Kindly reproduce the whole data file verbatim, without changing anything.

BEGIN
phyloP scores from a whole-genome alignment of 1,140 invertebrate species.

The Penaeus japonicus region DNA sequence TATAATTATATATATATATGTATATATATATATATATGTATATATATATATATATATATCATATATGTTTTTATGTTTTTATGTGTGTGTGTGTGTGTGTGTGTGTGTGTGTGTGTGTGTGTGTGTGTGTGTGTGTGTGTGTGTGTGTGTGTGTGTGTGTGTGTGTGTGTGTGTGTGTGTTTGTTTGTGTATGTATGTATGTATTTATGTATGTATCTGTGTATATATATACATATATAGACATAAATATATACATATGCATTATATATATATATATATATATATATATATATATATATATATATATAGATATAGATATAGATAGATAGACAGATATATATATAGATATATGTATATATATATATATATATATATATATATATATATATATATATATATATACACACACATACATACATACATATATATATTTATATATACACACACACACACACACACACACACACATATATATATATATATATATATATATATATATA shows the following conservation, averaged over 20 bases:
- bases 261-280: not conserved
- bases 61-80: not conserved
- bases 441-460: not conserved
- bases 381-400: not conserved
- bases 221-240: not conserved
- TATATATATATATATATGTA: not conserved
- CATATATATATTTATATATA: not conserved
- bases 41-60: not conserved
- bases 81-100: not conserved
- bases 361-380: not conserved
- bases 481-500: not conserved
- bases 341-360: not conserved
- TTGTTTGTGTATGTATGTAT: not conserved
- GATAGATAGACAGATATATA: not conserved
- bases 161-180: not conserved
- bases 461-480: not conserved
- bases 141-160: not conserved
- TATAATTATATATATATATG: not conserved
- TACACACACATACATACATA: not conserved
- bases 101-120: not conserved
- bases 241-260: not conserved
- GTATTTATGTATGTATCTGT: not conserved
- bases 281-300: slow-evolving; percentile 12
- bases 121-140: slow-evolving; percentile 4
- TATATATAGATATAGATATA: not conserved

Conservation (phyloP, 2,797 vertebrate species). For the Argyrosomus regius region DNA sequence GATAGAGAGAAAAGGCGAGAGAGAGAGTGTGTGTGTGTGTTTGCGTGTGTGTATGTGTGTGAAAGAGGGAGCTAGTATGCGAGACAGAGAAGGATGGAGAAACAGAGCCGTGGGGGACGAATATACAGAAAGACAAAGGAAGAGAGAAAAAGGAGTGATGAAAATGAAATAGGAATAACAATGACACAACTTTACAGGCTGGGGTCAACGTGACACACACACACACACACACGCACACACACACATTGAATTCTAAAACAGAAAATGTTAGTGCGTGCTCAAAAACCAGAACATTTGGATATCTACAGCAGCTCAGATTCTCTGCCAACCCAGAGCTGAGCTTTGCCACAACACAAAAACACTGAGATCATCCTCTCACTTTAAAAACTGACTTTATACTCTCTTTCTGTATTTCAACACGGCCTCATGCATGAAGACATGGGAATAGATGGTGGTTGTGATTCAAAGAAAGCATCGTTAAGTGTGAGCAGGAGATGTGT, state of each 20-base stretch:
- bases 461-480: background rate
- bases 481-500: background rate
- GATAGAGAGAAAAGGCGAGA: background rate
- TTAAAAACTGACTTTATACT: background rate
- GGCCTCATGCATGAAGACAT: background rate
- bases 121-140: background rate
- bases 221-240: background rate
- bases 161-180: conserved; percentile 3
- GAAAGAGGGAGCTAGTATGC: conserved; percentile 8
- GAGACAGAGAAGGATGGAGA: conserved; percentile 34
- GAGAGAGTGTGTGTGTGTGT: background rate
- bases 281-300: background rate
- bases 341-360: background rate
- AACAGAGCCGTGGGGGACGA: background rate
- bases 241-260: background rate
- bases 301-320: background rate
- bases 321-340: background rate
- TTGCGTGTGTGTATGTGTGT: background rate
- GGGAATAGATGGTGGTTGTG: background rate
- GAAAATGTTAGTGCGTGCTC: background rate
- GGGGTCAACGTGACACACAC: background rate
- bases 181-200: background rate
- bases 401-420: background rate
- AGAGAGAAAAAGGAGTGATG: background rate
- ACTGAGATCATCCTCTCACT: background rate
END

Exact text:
phyloP scores from a whole-genome alignment of 1,140 invertebrate species.

The Penaeus japonicus region DNA sequence TATAATTATATATATATATGTATATATATATATATATGTATATATATATATATATATATCATATATGTTTTTATGTTTTTATGTGTGTGTGTGTGTGTGTGTGTGTGTGTGTGTGTGTGTGTGTGTGTGTGTGTGTGTGTGTGTGTGTGTGTGTGTGTGTGTGTGTGTGTGTGTGTGTGTTTGTTTGTGTATGTATGTATGTATTTATGTATGTATCTGTGTATATATATACATATATAGACATAAATATATACATATGCATTATATATATATATATATATATATATATATATATATATATATATATAGATATAGATATAGATAGATAGACAGATATATATATAGATATATGTATATATATATATATATATATATATATATATATATATATATATATATATACACACACATACATACATACATATATATATTTATATATACACACACACACACACACACACACACACATATATATATATATATATATATATATATATATA shows the following conservation, averaged over 20 bases:
- bases 261-280: not conserved
- bases 61-80: not conserved
- bases 441-460: not conserved
- bases 381-400: not conserved
- bases 221-240: not conserved
- TATATATATATATATATGTA: not conserved
- CATATATATATTTATATATA: not conserved
- bases 41-60: not conserved
- bases 81-100: not conserved
- bases 361-380: not conserved
- bases 481-500: not conserved
- bases 341-360: not conserved
- TTGTTTGTGTATGTATGTAT: not conserved
- GATAGATAGACAGATATATA: not conserved
- bases 161-180: not conserved
- bases 461-480: not conserved
- bases 141-160: not conserved
- TATAATTATATATATATATG: not conserved
- TACACACACATACATACATA: not conserved
- bases 101-120: not conserved
- bases 241-260: not conserved
- GTATTTATGTATGTATCTGT: not conserved
- bases 281-300: slow-evolving; percentile 12
- bases 121-140: slow-evolving; percentile 4
- TATATATAGATATAGATATA: not conserved

Conservation (phyloP, 2,797 vertebrate species). For the Argyrosomus regius region DNA sequence GATAGAGAGAAAAGGCGAGAGAGAGAGTGTGTGTGTGTGTTTGCGTGTGTGTATGTGTGTGAAAGAGGGAGCTAGTATGCGAGACAGAGAAGGATGGAGAAACAGAGCCGTGGGGGACGAATATACAGAAAGACAAAGGAAGAGAGAAAAAGGAGTGATGAAAATGAAATAGGAATAACAATGACACAACTTTACAGGCTGGGGTCAACGTGACACACACACACACACACACGCACACACACACATTGAATTCTAAAACAGAAAATGTTAGTGCGTGCTCAAAAACCAGAACATTTGGATATCTACAGCAGCTCAGATTCTCTGCCAACCCAGAGCTGAGCTTTGCCACAACACAAAAACACTGAGATCATCCTCTCACTTTAAAAACTGACTTTATACTCTCTTTCTGTATTTCAACACGGCCTCATGCATGAAGACATGGGAATAGATGGTGGTTGTGATTCAAAGAAAGCATCGTTAAGTGTGAGCAGGAGATGTGT, state of each 20-base stretch:
- bases 461-480: background rate
- bases 481-500: background rate
- GATAGAGAGAAAAGGCGAGA: background rate
- TTAAAAACTGACTTTATACT: background rate
- GGCCTCATGCATGAAGACAT: background rate
- bases 121-140: background rate
- bases 221-240: background rate
- bases 161-180: conserved; percentile 3
- GAAAGAGGGAGCTAGTATGC: conserved; percentile 8
- GAGACAGAGAAGGATGGAGA: conserved; percentile 34
- GAGAGAGTGTGTGTGTGTGT: background rate
- bases 281-300: background rate
- bases 341-360: background rate
- AACAGAGCCGTGGGGGACGA: background rate
- bases 241-260: background rate
- bases 301-320: background rate
- bases 321-340: background rate
- TTGCGTGTGTGTATGTGTGT: background rate
- GGGAATAGATGGTGGTTGTG: background rate
- GAAAATGTTAGTGCGTGCTC: background rate
- GGGGTCAACGTGACACACAC: background rate
- bases 181-200: background rate
- bases 401-420: background rate
- AGAGAGAAAAAGGAGTGATG: background rate
- ACTGAGATCATCCTCTCACT: background rate